A fairly detailed history of Romain/Kodzo and Black Hammer was put together last September by a black Marxist group, and here’s a thumbnail summary: Romain was born in Brooklyn and grew up around Atlanta. In his early 20s, he went to Los Angeles and apparently worked as some kind of personal assistant for the head of a small modeling agency, helping to stage “mansion parties,” among other things. Sometime after 2015, Romain was recruited by the African People’s Socialist Party (APSP) and moved to the party’s headquarters in St. Petersburg, Florida, where his duties were mainly about running social-media accounts. In 2018, Romain — now calling himself Kodzo — left the APSP and moved back to Atlanta, where he established the Black Hammer Organization in February 2019. Romain/Kodzo claimed he quit the APSP because it was secretly controlled by white people; the APSP says he was expelled for unspecified misconduct. You can believe whatever you want, but the point is that he learned his ideology and tactics at one black “liberation” organization and then employed this knowledge to create his own organization with himself as “Commander-in-Chief.”

At one point, Black Hammer had hundreds of members, recruited via the organization’s social media presence. Romain/Kodzo was always doing livestream videos and in April 2020 stirred up a rather significant online firestorm by trashing Anne Frank.

That someone could do this and still raise tens of thousands of dollars for their “take back the land” project in Colorado should disturb anyone who remembers that Hitler was once just an obscure kook on the fringe.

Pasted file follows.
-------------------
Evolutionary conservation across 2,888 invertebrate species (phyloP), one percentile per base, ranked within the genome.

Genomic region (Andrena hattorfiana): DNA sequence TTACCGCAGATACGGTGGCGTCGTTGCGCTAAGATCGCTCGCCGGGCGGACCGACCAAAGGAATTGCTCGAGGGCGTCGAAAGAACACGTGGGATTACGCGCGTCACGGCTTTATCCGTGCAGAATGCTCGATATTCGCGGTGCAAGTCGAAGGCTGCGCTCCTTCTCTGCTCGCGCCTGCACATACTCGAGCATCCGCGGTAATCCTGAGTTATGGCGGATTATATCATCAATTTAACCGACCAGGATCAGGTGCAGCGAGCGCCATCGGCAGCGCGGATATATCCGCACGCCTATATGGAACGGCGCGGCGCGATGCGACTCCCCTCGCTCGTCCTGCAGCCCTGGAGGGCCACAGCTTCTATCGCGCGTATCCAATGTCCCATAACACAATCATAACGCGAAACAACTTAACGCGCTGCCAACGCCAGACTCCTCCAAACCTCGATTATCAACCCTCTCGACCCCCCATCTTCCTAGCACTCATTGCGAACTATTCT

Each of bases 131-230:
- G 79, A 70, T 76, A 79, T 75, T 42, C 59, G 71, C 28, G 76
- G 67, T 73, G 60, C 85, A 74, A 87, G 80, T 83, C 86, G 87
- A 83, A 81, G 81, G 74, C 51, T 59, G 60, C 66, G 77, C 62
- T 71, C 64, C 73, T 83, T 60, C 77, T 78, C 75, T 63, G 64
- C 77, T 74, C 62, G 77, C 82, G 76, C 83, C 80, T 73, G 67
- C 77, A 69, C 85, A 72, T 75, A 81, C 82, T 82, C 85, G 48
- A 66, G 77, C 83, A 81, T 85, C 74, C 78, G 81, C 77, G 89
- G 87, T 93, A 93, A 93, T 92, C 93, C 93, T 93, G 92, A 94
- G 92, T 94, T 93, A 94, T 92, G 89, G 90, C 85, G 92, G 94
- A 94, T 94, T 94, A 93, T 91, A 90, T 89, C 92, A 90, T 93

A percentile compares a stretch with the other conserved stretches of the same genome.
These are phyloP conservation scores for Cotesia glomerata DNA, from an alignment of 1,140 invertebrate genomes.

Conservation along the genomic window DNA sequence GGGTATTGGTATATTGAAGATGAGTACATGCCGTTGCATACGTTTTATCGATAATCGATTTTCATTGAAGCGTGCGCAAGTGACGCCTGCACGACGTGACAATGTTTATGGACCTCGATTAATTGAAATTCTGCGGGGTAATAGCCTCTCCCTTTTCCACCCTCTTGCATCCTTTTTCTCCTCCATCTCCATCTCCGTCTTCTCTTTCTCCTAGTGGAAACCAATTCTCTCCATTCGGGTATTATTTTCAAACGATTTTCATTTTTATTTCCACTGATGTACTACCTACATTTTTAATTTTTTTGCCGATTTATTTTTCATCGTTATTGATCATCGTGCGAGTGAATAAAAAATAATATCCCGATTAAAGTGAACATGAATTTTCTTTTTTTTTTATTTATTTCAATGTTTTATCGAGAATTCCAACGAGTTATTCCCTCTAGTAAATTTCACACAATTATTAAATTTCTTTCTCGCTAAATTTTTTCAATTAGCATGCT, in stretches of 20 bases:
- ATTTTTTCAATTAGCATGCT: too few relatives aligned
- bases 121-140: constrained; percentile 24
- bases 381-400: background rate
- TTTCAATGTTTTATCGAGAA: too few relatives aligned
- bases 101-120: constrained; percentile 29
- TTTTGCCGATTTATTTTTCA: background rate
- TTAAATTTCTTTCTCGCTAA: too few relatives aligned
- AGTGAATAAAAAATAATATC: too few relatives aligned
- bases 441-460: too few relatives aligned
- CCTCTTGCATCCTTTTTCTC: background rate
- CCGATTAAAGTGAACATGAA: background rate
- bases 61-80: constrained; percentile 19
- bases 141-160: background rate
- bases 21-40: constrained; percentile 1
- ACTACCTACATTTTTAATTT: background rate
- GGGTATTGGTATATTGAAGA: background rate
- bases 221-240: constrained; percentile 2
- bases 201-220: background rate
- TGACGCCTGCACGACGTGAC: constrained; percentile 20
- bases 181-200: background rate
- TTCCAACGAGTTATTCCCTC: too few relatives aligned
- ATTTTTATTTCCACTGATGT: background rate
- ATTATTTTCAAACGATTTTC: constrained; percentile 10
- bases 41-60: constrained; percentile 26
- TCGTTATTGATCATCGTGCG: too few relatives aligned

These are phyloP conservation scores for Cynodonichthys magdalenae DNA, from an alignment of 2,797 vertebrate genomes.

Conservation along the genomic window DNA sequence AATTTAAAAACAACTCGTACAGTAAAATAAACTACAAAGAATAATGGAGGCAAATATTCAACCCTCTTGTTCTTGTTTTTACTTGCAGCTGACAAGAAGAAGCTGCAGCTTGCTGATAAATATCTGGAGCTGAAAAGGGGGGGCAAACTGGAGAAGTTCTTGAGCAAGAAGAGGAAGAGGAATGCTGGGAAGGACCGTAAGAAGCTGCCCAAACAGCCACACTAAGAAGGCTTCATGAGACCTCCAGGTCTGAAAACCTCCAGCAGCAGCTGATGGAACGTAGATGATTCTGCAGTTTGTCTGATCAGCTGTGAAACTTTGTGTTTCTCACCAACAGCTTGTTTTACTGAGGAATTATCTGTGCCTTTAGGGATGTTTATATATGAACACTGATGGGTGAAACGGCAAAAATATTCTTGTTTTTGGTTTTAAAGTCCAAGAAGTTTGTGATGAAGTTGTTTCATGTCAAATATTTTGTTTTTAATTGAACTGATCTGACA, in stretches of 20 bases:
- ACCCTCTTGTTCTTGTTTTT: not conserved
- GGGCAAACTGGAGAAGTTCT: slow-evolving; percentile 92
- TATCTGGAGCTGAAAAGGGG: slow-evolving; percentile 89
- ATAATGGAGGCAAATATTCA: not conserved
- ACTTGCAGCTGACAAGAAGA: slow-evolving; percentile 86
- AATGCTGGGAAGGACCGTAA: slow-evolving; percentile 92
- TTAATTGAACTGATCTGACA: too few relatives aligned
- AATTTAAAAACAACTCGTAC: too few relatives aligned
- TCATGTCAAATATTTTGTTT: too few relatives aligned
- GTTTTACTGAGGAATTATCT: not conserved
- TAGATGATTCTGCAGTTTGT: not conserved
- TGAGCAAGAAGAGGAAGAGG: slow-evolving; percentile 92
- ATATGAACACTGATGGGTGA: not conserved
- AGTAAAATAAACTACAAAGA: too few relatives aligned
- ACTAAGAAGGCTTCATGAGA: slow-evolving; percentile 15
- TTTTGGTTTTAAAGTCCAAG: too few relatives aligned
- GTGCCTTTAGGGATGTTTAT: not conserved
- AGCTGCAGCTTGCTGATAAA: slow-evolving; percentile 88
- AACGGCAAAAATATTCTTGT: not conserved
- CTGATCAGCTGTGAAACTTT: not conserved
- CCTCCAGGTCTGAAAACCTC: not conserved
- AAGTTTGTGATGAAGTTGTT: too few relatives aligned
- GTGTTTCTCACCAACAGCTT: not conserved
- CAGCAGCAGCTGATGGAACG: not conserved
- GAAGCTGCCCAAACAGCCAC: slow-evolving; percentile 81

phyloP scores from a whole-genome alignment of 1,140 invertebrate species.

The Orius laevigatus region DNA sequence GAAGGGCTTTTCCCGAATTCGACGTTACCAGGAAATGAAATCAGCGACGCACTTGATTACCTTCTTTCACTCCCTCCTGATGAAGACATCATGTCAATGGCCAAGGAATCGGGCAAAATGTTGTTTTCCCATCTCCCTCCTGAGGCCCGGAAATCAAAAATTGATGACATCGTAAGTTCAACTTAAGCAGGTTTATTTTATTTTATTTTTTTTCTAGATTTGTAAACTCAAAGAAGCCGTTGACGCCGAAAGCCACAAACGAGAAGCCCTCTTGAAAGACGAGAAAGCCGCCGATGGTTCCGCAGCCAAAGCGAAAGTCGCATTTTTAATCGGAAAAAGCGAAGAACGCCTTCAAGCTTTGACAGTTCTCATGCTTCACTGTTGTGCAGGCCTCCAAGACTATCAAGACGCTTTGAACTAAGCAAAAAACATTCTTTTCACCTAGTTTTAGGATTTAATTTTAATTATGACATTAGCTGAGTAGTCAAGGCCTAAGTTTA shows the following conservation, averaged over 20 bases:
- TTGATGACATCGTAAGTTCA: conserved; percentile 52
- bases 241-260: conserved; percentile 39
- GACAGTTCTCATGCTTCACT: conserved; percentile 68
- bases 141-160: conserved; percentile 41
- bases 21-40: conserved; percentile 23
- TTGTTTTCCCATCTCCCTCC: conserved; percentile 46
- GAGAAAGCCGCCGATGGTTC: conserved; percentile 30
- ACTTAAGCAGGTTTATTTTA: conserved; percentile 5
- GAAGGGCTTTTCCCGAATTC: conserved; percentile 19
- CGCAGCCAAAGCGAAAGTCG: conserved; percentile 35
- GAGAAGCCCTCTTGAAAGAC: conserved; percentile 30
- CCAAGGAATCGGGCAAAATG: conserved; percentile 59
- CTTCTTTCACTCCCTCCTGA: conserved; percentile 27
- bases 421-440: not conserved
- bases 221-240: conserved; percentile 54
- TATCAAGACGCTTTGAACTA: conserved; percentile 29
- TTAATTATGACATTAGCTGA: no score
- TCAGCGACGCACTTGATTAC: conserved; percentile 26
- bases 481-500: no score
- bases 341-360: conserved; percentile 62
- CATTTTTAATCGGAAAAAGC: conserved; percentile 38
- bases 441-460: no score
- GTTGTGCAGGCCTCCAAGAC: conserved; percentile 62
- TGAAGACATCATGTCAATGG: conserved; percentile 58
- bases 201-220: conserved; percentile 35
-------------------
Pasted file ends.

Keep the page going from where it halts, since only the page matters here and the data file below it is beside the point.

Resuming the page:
In fact, as the three-part report at Red Voice makes clear, Black Hammer was a cult, which exploited the unpaid labor of members who were practically held hostage and subjected to psychological abuse. The failure of the “take back the land” project, subsequent defections, and negative publicity have shrunk Romain/Kodzo’s group down to a tiny core of followers who, one may suppose, are simply too stupid to get wise to the hustle. There is probably little reason to fear that Romain/Kodzo and his band of dimwits could be dangerous in the future, but the brief heyday of Black Hammer — when they had their 15 minutes of fame, such as it was — illustrates a larger problem, i.e., that the ideology of racial “liberation” has a persistent appeal to alienated elements of the black community.

The practical common-sense arguments against such a belief system are powerless to dissuade those who are radicalized by a combination of personal misfortune, radical recruitment and the general craziness of American life in the 21st century. Once someone surrenders to pessimism about the prospects of improving their life within the existing social structure, they are vulnerable to even the most extreme “answers” offered by any would-be leader. “Burn it all down” is a sentiment I’ve sometimes heard from conservatives disgusted by the bipartisan fraudulence of D.C. politics, and we can see the January 6 Capitol riot as evidence of how widespread that sentiment has become. But here’s the thing: If middle-class white people are willing to ruin their lives for a futile “protest” gesture (and about 700 rioters have been charged in connection with January 6), how many more alienated black people might be tempted to do something dangerously crazy in the name of “liberation”?

For the followers of Black Hammer, their “take back the land” dream ended with what can only be called a sort of radical Fyre Festival, a bummer of a bad camping trip, with a few minor injuries. But there is no guarantee that the next radical gesture will end so harmlessly.

Remember: Crazy People Are Dangerous.